The Lovelorn Dolls are a Belgian Gothic rock group with a feminine facade, founded by the guitarist Bernard Daubresse aka Corpus Christi and the singer & composer from “Skeptical Minds” ie Kristell Lowagie aka Ladyhell.
Their sound consists of thick guitar riffs, deafening melodies, perfectly executed synthesizer sequences and the characteristic voice of Kristell.
If you can imagine Marilyn Manson enjoying a sinful party in a mud bath, surrounded by hellish acolytes, at the Lacuna Coil mansion, while The Birthday Massacre watches and throws slithering monsters into the soup … you would get somewhere near to the sound that the “Dolls” create.
Although they say that 3rd album Darker Ages is different. They say it is a purgative release. A purification … designed to rid the soul of the flashing emotions and the anguished thoughts… the bad times that have plagued the musicians over the last few months. So it’s venturesome and filled with haunting expressionism.
Single ‘Dead Sea’ for example, has seductive moonshine starkness. A shadowing, head-pounding beat cradles the exquisite voice. It’s breathy, it’s choppy and it’s ethereal. In fact it’s very distressing. However, it is amazingly beautiful too.
The almost-title track, ‘Darker Days’ is even more delicious. It has the most plaintive riff you have heard in a long time. Then the gravel-throated poetry begins, each vowel falls like a jewel onto blackened satin. The guitars fume and blister and the bleak piano adds drama. This could be painful if it wasn’t so darn soothing… it is musical sorcery and will undoubtedly cage your heart the first time you hear it.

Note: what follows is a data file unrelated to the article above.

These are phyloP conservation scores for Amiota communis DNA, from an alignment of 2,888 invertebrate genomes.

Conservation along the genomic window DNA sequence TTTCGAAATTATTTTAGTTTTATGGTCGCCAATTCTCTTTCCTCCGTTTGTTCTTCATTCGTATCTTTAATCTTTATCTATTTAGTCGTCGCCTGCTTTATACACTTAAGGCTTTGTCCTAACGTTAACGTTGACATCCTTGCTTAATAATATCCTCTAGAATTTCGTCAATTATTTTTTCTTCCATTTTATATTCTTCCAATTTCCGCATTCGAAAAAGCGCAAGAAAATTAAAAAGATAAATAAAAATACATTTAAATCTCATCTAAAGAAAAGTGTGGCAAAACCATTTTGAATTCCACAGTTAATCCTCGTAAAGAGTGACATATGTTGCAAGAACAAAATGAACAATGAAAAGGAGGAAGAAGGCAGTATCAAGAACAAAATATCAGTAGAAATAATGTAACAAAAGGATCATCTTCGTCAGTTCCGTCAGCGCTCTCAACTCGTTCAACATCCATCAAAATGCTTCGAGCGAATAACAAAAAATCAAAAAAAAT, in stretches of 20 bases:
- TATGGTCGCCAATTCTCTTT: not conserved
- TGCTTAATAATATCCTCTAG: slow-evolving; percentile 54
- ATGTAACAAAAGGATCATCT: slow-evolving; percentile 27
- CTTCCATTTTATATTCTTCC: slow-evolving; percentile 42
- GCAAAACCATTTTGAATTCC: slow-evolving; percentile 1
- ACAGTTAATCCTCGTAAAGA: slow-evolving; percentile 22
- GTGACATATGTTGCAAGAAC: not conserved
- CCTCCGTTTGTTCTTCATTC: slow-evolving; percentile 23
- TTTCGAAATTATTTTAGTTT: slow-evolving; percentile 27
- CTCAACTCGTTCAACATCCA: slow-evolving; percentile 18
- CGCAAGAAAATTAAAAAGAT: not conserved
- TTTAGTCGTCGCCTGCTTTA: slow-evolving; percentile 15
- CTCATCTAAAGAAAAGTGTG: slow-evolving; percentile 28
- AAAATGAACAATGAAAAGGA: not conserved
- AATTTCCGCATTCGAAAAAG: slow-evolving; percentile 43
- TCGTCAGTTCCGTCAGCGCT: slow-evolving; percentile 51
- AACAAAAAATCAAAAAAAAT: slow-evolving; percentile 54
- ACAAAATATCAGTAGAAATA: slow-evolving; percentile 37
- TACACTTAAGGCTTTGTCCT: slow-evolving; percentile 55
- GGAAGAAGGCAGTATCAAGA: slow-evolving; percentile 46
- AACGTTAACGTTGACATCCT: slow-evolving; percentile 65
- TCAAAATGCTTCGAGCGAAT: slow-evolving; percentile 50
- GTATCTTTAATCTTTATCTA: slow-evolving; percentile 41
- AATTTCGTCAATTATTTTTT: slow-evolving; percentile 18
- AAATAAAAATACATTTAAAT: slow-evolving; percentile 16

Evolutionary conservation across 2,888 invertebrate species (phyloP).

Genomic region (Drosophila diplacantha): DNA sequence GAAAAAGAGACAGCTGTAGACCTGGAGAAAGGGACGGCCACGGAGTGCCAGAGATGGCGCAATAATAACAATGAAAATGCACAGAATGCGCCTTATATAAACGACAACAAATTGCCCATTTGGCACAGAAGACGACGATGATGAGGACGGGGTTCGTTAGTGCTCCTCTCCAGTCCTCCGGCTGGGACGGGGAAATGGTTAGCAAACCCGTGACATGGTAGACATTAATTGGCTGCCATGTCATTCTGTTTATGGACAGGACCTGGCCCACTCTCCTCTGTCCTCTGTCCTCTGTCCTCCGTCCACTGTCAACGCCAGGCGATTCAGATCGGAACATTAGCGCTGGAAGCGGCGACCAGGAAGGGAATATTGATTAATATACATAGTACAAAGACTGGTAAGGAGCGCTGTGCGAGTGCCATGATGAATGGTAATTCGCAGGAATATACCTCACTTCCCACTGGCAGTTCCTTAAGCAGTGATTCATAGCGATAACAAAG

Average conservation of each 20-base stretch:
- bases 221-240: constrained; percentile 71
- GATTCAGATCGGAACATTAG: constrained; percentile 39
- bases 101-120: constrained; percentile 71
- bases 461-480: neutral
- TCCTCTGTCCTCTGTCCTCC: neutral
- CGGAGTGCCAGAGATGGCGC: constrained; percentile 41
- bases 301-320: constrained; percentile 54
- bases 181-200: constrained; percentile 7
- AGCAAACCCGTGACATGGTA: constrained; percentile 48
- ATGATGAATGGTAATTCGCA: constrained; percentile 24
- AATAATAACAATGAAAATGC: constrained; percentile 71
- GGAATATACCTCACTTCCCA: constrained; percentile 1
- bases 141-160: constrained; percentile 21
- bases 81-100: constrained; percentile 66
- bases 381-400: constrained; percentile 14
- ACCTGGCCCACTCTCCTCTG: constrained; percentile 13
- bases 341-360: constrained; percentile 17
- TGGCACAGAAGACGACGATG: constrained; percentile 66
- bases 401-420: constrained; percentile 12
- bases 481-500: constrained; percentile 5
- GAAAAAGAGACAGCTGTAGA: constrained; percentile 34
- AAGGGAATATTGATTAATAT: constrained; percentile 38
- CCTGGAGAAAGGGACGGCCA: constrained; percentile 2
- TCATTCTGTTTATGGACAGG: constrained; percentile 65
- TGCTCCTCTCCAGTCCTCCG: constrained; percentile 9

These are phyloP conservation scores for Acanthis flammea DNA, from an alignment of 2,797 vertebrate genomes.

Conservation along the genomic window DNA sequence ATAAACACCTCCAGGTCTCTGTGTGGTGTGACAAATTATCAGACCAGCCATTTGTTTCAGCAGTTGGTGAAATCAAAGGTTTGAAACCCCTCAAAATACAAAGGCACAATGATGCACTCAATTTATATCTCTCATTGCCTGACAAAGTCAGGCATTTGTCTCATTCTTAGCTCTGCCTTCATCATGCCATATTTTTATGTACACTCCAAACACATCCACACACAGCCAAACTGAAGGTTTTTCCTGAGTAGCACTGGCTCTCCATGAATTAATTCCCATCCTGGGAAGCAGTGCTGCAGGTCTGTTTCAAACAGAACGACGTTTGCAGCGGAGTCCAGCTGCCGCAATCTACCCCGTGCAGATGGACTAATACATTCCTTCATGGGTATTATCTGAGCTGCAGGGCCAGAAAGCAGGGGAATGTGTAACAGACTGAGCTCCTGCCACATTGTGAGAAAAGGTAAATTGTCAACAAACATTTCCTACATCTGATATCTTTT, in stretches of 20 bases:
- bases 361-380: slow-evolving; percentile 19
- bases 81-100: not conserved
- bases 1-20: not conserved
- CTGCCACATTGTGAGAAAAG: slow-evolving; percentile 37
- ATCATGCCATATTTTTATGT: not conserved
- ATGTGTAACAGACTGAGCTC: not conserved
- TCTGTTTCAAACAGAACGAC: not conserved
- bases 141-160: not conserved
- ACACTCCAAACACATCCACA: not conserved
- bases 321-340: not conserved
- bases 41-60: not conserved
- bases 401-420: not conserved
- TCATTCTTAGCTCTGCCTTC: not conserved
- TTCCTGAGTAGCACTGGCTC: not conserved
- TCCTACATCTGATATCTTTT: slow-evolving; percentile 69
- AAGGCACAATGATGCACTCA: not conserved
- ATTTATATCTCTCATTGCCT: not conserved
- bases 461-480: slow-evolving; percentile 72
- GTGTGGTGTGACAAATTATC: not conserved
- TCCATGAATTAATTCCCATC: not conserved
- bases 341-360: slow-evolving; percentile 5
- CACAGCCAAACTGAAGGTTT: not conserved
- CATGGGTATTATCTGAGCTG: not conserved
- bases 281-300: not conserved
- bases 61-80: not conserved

‘Lament’ is less jeremiad than you might imagine. Actually it’s a euro house number with experimental club sounds and extravagant techno pulses. And it’s the first indication that this album might not be the symphonic ‘n’ industrial power-metal outing we’d hoped for. Then ‘Psalms’ also has that constant euro-punch, synthesizers in pastel tones and very cleverly enunciated lyrics that suggest a throwback to the late-1980’s.
Ooh er, missus… I wonder what they meant by ‘Love Missile’ then? This song, another regressive step — this time from the mid-1980s — sounds as if Jan Hammer met Godley & Creme in the Starship school-yard and they all decided to re-release an unknown song from Madonna’s first album. So prepare your ears for rhythm boxes, Moog basses and garlanding synthesizers, along with more of those feminine, pastel-coloured vocals and an overall style that tends to play upbeat instead of cushioning the despair in coffin-silks and laying it down for eternal rest in a dark shroud of blackened misery.
If every track was as bittersweet and symphonic as the first two tracks, this would be an exemplary album. Instead, we get a jamboree-bag of synthetic euro-pop that kinda poses as dark imagery and gloomy sadness. There’s nothing wrong with introducing greater pop sensibility into the genre… after all that’s what the aforementioned MM did, didn’t he? And the nostalgia of the 80s seems furious at this moment. So, maybe, all this will capture the listener’s imagination… Maybe not.
All that I could forgive. But Kristell… pastels?